Hi, I'm Bill O'Reilly.  Thanks for watching us tonight.

Dissent or dishonor?  That is the subject of this evening's "Talking Points Memo."  America was founded on dissent, that is loyal opposition to government policies.  And that's a good thing.  But now some Americans are confusing true dissent with dishonesty and dishonor.

"Talking Points" believes the Bill Clinton situation is a good example.  While president, Mr. Clinton did a number of questionable things. Conservatives especially were angered that Mr. Clinton used the Oval Office in an unseemly way and then lied about it. The dissent over that was absolutely appropriate, but some right-wingers went overboard and began accusing Mr. Clinton of all kinds of deeds that were unproven and sometimes even defamatory.

That kind of behavior is simply dishonorable.  Just because you don't like a politician doesn't give you the right to lie about them. Dishonor is defined as treating someone in a degrading manner, trying to injure them personally. There's no place for that in America.

So, flash forward to President Bush, who's being accused of many things, some of them flat-out untrue. For example, the Senate Intelligence Committee (search) did not find any evidence that the Bush administration attempted to coerce, influence or pressure analysts to change their judgment on WMDs in Iraq — so reads conclusion 83 of the Senate report.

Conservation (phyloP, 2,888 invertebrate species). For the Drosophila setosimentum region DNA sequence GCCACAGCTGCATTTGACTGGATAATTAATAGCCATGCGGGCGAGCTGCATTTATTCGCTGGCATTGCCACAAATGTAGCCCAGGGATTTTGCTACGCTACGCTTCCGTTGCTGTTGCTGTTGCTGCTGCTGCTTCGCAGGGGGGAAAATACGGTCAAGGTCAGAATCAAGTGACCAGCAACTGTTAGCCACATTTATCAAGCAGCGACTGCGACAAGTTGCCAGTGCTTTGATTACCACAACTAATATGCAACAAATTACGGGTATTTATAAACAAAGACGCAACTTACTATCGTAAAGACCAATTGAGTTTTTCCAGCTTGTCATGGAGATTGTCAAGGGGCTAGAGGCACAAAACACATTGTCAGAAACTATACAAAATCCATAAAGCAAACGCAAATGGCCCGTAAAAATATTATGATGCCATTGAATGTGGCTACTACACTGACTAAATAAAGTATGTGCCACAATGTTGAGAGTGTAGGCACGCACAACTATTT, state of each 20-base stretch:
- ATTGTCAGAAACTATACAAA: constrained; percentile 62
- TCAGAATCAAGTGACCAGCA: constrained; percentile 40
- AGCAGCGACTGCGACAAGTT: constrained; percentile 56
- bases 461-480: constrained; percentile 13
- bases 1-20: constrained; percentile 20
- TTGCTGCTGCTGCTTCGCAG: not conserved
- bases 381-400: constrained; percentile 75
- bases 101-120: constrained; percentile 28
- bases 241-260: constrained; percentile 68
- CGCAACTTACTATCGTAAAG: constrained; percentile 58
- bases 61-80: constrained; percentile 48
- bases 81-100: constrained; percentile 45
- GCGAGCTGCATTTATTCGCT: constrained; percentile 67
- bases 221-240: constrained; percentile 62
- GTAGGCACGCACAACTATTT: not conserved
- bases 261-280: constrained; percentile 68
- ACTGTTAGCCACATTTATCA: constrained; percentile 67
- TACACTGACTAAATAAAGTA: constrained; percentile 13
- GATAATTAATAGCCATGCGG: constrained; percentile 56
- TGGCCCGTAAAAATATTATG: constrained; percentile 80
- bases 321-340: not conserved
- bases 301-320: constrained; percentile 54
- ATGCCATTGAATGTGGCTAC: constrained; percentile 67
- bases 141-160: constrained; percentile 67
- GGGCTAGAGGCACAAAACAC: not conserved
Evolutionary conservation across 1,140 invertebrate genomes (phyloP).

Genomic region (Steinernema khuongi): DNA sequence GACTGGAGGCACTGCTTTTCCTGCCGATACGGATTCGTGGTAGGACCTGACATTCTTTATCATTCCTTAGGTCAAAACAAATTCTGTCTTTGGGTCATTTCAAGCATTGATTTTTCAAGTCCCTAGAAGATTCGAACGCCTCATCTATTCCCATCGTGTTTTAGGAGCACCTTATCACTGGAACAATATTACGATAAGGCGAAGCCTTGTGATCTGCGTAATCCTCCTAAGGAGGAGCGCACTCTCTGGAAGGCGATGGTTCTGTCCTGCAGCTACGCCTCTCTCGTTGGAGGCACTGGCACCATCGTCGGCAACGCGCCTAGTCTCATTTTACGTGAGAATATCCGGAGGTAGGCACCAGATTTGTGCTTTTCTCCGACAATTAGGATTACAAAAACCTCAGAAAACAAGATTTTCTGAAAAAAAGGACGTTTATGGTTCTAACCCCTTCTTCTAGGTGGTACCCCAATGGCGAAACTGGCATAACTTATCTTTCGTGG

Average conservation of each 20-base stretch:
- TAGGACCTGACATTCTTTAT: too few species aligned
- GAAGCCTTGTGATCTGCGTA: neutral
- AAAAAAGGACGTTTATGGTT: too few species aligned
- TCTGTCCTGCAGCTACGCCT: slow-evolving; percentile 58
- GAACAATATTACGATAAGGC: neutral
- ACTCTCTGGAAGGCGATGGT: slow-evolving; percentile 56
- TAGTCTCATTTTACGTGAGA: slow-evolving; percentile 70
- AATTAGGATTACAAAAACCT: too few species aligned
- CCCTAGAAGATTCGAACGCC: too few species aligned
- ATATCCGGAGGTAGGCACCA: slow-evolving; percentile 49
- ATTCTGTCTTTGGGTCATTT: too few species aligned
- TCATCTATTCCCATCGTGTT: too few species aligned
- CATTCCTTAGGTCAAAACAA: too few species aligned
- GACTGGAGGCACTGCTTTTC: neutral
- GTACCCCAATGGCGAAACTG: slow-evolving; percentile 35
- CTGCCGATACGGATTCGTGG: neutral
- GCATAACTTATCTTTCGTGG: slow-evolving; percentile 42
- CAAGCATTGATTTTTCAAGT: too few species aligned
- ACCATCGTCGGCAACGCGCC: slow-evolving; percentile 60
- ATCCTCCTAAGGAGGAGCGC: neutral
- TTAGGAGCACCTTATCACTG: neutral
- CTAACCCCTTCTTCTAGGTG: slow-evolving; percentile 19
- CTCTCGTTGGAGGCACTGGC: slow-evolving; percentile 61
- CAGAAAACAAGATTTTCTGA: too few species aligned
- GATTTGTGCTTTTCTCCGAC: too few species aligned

Thus, all the bomb-throwers who accuse Mr. Bush of lying about WMDs have been dishonorable. They were wrong and had no proof to begin with.They are guilty of a slander, a dishonorable act.

Other examples, Whoopi Goldberg (search) made crude jokes about Mr. Bush's name. Is that dissent or dishonor? Whether you like him or not, Mr. Bush is the president. It is dishonorable for Ms. Goldberg crudely to mock him without purpose. There's no dissent in that and it reflects poorly on her.

Meryl Streep said, "If you're going to invite Jesus on the campaign bus and ask him to stump for you, you'd better listen carefully to what he has to say first. He did not say 'blessed is the preemptive strike.'"

Dissent or dishonor? In this case, Ms. Streep is dissenting. She's objecting to a policy matter and that's legit. See the difference? Goldberg is disrespectful. Streep is entitled to her opinion about an issue, although I'd love to talk to her about it.

Michael Moore's movie is dissent, but his dishonesty within the film is dishonorable.  Also, when he runs around Europe bashing America, he's giving comfort to our enemies, totally dishonorable and disgraceful in a time of war. You have to be careful where you utter anti-American statements. What's OK in Berkeley is not OK in Paris.

Finally, let's take a look at conservative Ann Coulter (search).  She writes,"Kerry picks a pretty-boy milquetoast as his running mate, narrowly edging out a puppy for the spot."

Dissent or dishonor?  Well, it's dissent.  She's simply making fun of John Edwards (search).  Although to be fair, short of Newt Gingrich (search), Coulter would have been displeased by anyone Kerry picked.

Once again, dissent must be protected, but dishonorable behavior must be condemned.

And that's "The Memo."

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No "Most Ridiculous Item" on Monday, July 12.

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